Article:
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New Nursing Partnership Between SHSU, HMH Benefits Students, Hospital, Community

Sept. 13, 2012
SHSU Media Contact: Julia May

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The first SHSU nursing students to receive fellowships from Huntsville Memorial Hospital are (front row, from left): Megan Cress, Molly McMillan and Lauren Mullane, and (back row) Matt Nadzak and Amber Prichard. — Photo by Brian Blalock

 

A new partnership between Sam Houston State University and Huntsville Memorial Hospital is expected to strengthen the nursing program in both organizations and benefit the Huntsville community as well.

Five SHSU nursing students are the first to receive fellowships from HMH to assist them with completing their formal education and provide additional training in the hospital units of their choice.

The students will hold the fellowships until six months following their graduation. At that time, they will become staff nurses at HMH in the unit for which they have trained.

The students are Megan Cress, of Willis; Molly McMillan, of Pflugerville; Lauren Mullane, of Cleveland; Matt Nadzak, of The Woodlands; and Amber Prichard, of Huntsville.

It marks the first time the hospital has entered into such an agreement with an academic nursing program. The students will be paid for the training they receive in a hospital setting, and in return, they will commit to two years of employment at HMH.

All the recipients are in their final semester of the program at Sam Houston State. They were selected for the fellowships through a competitive application and interview process in which representatives from the nursing staff at HMH and the nursing department at SHSU participated.

“The selected students were given their choice of unit, either intensive care, operating room, or labor and delivery,” said Anne Stiles, chair of SHSU’s Department of Nursing. “The students are being precepted and attending special classes at the hospital to prepare them for working in these units.”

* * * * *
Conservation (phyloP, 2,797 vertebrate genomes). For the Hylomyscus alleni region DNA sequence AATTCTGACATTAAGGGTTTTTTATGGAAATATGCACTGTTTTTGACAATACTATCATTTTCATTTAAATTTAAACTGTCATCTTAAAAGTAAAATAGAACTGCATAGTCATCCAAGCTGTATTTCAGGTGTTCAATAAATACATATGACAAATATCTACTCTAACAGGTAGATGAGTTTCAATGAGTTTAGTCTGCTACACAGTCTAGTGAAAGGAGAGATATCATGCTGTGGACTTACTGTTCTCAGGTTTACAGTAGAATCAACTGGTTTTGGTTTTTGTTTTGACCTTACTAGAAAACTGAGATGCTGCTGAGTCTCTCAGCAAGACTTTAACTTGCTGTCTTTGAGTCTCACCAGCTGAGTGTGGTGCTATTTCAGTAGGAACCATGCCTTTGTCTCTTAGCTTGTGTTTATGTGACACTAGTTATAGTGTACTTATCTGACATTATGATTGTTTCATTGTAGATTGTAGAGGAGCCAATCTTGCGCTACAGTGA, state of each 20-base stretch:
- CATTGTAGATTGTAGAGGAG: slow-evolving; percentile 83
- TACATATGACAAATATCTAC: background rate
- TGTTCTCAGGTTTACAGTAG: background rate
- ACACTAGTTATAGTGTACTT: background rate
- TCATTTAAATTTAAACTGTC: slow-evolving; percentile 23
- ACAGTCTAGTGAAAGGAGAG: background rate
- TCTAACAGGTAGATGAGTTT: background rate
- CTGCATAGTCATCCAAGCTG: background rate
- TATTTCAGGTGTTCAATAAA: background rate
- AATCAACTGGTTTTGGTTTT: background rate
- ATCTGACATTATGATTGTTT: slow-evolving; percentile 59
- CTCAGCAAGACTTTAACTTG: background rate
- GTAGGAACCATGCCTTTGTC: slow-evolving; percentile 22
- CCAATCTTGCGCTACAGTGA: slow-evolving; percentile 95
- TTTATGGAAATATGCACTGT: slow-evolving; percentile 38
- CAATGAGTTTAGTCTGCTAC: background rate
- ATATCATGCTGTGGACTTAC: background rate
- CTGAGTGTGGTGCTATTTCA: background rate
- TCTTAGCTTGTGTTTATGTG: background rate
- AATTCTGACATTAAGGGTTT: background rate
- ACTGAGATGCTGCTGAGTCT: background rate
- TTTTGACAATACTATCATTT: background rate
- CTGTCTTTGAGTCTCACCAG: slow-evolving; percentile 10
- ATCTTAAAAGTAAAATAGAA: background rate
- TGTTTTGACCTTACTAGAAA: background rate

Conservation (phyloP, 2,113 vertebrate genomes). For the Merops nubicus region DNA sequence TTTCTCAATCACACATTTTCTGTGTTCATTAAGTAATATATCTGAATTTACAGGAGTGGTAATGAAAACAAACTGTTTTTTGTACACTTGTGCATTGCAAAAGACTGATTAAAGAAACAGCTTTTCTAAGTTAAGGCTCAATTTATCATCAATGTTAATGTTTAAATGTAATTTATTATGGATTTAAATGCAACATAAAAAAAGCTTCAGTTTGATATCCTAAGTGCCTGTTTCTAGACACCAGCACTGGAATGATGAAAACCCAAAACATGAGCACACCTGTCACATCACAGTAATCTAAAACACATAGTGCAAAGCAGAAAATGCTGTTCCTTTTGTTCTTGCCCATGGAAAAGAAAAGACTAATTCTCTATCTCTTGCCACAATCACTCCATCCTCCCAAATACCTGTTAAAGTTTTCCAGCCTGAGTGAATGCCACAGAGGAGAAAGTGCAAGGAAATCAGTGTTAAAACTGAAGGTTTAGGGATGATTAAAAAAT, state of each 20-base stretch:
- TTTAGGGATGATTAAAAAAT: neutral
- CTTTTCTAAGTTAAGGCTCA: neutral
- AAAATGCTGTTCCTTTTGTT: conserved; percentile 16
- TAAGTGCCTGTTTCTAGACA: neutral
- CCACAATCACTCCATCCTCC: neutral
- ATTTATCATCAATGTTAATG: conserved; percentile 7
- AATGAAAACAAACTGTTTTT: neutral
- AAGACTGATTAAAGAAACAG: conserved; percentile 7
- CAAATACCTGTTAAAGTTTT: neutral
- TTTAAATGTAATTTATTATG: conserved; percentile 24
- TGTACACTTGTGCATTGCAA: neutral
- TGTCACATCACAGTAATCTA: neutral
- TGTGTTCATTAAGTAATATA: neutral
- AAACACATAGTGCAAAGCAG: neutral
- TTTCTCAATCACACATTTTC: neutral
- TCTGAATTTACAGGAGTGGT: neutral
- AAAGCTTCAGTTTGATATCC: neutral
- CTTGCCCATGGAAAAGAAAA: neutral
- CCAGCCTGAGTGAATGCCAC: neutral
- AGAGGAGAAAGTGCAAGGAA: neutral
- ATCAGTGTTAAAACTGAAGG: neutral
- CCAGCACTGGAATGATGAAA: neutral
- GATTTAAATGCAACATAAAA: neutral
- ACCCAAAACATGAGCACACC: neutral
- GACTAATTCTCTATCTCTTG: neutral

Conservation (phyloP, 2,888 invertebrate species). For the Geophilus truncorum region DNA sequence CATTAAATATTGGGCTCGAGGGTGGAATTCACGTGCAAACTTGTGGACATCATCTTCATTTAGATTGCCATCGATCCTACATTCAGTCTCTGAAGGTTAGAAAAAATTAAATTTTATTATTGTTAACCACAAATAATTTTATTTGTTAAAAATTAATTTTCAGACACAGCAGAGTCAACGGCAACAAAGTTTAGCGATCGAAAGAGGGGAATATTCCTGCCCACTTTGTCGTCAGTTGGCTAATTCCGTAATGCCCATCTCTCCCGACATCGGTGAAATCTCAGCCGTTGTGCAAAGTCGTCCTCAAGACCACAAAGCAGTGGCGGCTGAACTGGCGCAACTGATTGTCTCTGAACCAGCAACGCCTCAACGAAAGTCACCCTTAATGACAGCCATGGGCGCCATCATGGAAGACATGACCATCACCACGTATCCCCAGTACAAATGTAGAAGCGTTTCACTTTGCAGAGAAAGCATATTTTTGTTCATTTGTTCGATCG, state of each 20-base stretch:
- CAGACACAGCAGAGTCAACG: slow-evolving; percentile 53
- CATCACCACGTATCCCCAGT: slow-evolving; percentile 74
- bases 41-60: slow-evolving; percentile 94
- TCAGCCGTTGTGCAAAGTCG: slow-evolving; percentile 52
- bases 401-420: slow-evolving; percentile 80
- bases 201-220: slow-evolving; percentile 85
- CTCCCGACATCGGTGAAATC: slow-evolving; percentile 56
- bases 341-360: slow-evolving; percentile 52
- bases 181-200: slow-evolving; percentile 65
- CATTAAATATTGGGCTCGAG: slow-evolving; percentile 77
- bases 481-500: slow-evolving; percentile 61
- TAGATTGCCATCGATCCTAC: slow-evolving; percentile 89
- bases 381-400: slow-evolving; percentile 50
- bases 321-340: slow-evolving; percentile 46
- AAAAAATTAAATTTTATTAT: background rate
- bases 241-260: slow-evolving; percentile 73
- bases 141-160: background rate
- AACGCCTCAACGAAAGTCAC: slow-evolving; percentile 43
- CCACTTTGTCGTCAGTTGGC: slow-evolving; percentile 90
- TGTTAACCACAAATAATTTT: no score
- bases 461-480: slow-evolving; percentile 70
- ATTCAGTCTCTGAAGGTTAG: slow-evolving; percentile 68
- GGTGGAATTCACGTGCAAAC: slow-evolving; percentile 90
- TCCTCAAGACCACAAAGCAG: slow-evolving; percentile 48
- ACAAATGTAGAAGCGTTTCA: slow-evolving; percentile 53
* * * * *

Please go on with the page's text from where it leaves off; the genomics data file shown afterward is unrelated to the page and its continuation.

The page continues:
The students are paid from the hospital’s education budget, rather than the units’ individual budgets, because they will not be carrying a patient load. After they graduate, they will advance to a “graduate nurse” status and receive a pay raise, while continuing to participate in training and classes at the hospital.

“Once they pass their National Council Licensure Examinations they will become registered nurses and receive another pay raise,” Stiles said.

Prichard looks at the opportunity to work in her hometown hospital as a way to contribute to the community.

“I’m thrilled about being involved in this relationship between SHSU and HMH,” she said. “Not only will I be trained to work in the operating room of my hometown hospital, I will be able to help the people in the area where I live.”

The nursing program at HMHl is working toward The Pathway to Excellence status, a designation by the American Nurses Credentialing Center, which recognizes health care organizations for positive practice environments where nurses excel.

Donna Stewart, Huntsville Memorial’s chief nursing officer, believes the partnership between HMH and SHSU will strengthen the ability of the hospital to provide superior nursing care and help move the hospital’s program toward the prestigious designation.

“With these students, we will have nurses who are newly educated in cutting-edge technology, computer savvy, and well-trained to complement our existing, experienced staff,” she said.

Stiles believes the partnership has advantages for SHSU’s nursing program as well.

“Students from the surrounding area are more likely to be drawn to our program,” she said. “I know a lot of our students are from Huntsville, or from this area, and they want to stay here when they have completed their education. This is a perfect program for them.”

Knowing that they will be able to go immediately into their specialized area of interest is also a tremendous benefit, Stiles said.

“Most new graduates cannot get into specialized areas in hospitals in large cities right away,” she said. “They work in other, more generalized areas before being allowed to specialize. Here they can immediately work in the unit they have chosen while being highly supervised and receiving special training. It’s a super benefit for our students, and they are very excited about it.”

 

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